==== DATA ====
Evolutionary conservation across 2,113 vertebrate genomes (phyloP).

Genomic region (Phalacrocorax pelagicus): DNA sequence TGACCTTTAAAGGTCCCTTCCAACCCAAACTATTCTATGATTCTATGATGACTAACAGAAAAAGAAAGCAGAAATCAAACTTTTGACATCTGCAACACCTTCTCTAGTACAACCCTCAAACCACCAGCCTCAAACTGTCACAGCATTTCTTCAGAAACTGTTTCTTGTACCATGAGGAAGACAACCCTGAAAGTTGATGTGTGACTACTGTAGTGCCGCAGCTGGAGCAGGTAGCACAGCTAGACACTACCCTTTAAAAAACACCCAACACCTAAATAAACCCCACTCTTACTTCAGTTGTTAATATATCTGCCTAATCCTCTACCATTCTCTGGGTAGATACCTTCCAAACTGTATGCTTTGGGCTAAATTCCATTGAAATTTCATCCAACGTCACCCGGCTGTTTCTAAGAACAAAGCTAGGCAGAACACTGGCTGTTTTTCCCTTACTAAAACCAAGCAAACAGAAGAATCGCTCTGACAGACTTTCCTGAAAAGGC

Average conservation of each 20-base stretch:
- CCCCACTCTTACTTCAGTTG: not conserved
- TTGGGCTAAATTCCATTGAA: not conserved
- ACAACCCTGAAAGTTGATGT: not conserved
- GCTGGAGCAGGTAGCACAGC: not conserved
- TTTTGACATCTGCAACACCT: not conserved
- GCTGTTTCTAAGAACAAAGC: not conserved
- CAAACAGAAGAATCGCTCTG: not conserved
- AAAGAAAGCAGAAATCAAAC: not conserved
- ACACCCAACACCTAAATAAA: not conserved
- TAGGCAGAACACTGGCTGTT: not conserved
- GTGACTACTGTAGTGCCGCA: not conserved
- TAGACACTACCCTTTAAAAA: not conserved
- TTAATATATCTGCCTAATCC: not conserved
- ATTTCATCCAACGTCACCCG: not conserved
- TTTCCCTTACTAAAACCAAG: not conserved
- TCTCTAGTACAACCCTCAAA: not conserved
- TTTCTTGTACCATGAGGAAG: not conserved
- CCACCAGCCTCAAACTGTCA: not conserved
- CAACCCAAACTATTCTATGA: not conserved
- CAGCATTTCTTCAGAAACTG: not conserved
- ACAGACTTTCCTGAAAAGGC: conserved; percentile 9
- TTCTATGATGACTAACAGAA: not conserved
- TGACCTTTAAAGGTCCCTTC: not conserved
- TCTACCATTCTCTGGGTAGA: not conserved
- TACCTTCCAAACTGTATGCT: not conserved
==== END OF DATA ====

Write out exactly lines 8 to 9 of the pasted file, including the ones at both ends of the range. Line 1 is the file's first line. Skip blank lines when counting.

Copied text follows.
- TTTTGACATCTGCAACACCT: not conserved
- GCTGTTTCTAAGAACAAAGC: not conserved